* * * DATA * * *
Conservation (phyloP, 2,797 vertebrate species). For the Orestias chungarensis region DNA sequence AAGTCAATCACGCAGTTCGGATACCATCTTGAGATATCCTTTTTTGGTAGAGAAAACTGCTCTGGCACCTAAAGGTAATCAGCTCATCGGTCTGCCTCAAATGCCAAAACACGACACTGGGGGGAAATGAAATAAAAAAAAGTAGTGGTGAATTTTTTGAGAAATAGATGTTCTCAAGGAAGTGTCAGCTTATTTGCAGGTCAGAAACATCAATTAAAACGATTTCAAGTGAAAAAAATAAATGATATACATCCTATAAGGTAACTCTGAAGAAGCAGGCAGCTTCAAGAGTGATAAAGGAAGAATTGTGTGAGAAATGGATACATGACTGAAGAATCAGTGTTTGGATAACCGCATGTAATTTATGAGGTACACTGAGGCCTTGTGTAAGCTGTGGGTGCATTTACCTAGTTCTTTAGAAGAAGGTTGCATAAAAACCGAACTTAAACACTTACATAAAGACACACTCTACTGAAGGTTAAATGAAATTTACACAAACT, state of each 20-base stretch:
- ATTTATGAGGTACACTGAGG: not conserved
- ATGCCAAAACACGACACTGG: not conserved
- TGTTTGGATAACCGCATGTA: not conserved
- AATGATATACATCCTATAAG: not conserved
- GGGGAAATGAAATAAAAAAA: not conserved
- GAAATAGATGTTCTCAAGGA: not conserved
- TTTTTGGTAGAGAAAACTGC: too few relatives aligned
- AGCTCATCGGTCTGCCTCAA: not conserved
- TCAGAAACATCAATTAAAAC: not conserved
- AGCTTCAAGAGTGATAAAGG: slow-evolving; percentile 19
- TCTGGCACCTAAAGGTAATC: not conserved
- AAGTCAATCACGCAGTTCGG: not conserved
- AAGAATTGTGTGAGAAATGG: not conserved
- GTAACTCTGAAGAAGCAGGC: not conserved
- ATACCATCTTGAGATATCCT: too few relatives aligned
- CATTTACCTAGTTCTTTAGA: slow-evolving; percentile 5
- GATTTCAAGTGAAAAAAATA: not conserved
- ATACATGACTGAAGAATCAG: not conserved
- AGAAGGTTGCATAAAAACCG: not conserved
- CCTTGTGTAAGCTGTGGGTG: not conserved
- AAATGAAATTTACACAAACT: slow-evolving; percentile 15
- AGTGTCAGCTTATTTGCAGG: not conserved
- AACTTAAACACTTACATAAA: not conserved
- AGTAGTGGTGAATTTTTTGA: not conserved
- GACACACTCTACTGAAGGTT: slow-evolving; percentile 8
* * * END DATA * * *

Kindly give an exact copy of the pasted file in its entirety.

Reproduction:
Conservation (phyloP, 2,797 vertebrate species). For the Orestias chungarensis region DNA sequence AAGTCAATCACGCAGTTCGGATACCATCTTGAGATATCCTTTTTTGGTAGAGAAAACTGCTCTGGCACCTAAAGGTAATCAGCTCATCGGTCTGCCTCAAATGCCAAAACACGACACTGGGGGGAAATGAAATAAAAAAAAGTAGTGGTGAATTTTTTGAGAAATAGATGTTCTCAAGGAAGTGTCAGCTTATTTGCAGGTCAGAAACATCAATTAAAACGATTTCAAGTGAAAAAAATAAATGATATACATCCTATAAGGTAACTCTGAAGAAGCAGGCAGCTTCAAGAGTGATAAAGGAAGAATTGTGTGAGAAATGGATACATGACTGAAGAATCAGTGTTTGGATAACCGCATGTAATTTATGAGGTACACTGAGGCCTTGTGTAAGCTGTGGGTGCATTTACCTAGTTCTTTAGAAGAAGGTTGCATAAAAACCGAACTTAAACACTTACATAAAGACACACTCTACTGAAGGTTAAATGAAATTTACACAAACT, state of each 20-base stretch:
- ATTTATGAGGTACACTGAGG: not conserved
- ATGCCAAAACACGACACTGG: not conserved
- TGTTTGGATAACCGCATGTA: not conserved
- AATGATATACATCCTATAAG: not conserved
- GGGGAAATGAAATAAAAAAA: not conserved
- GAAATAGATGTTCTCAAGGA: not conserved
- TTTTTGGTAGAGAAAACTGC: too few relatives aligned
- AGCTCATCGGTCTGCCTCAA: not conserved
- TCAGAAACATCAATTAAAAC: not conserved
- AGCTTCAAGAGTGATAAAGG: slow-evolving; percentile 19
- TCTGGCACCTAAAGGTAATC: not conserved
- AAGTCAATCACGCAGTTCGG: not conserved
- AAGAATTGTGTGAGAAATGG: not conserved
- GTAACTCTGAAGAAGCAGGC: not conserved
- ATACCATCTTGAGATATCCT: too few relatives aligned
- CATTTACCTAGTTCTTTAGA: slow-evolving; percentile 5
- GATTTCAAGTGAAAAAAATA: not conserved
- ATACATGACTGAAGAATCAG: not conserved
- AGAAGGTTGCATAAAAACCG: not conserved
- CCTTGTGTAAGCTGTGGGTG: not conserved
- AAATGAAATTTACACAAACT: slow-evolving; percentile 15
- AGTGTCAGCTTATTTGCAGG: not conserved
- AACTTAAACACTTACATAAA: not conserved
- AGTAGTGGTGAATTTTTTGA: not conserved
- GACACACTCTACTGAAGGTT: slow-evolving; percentile 8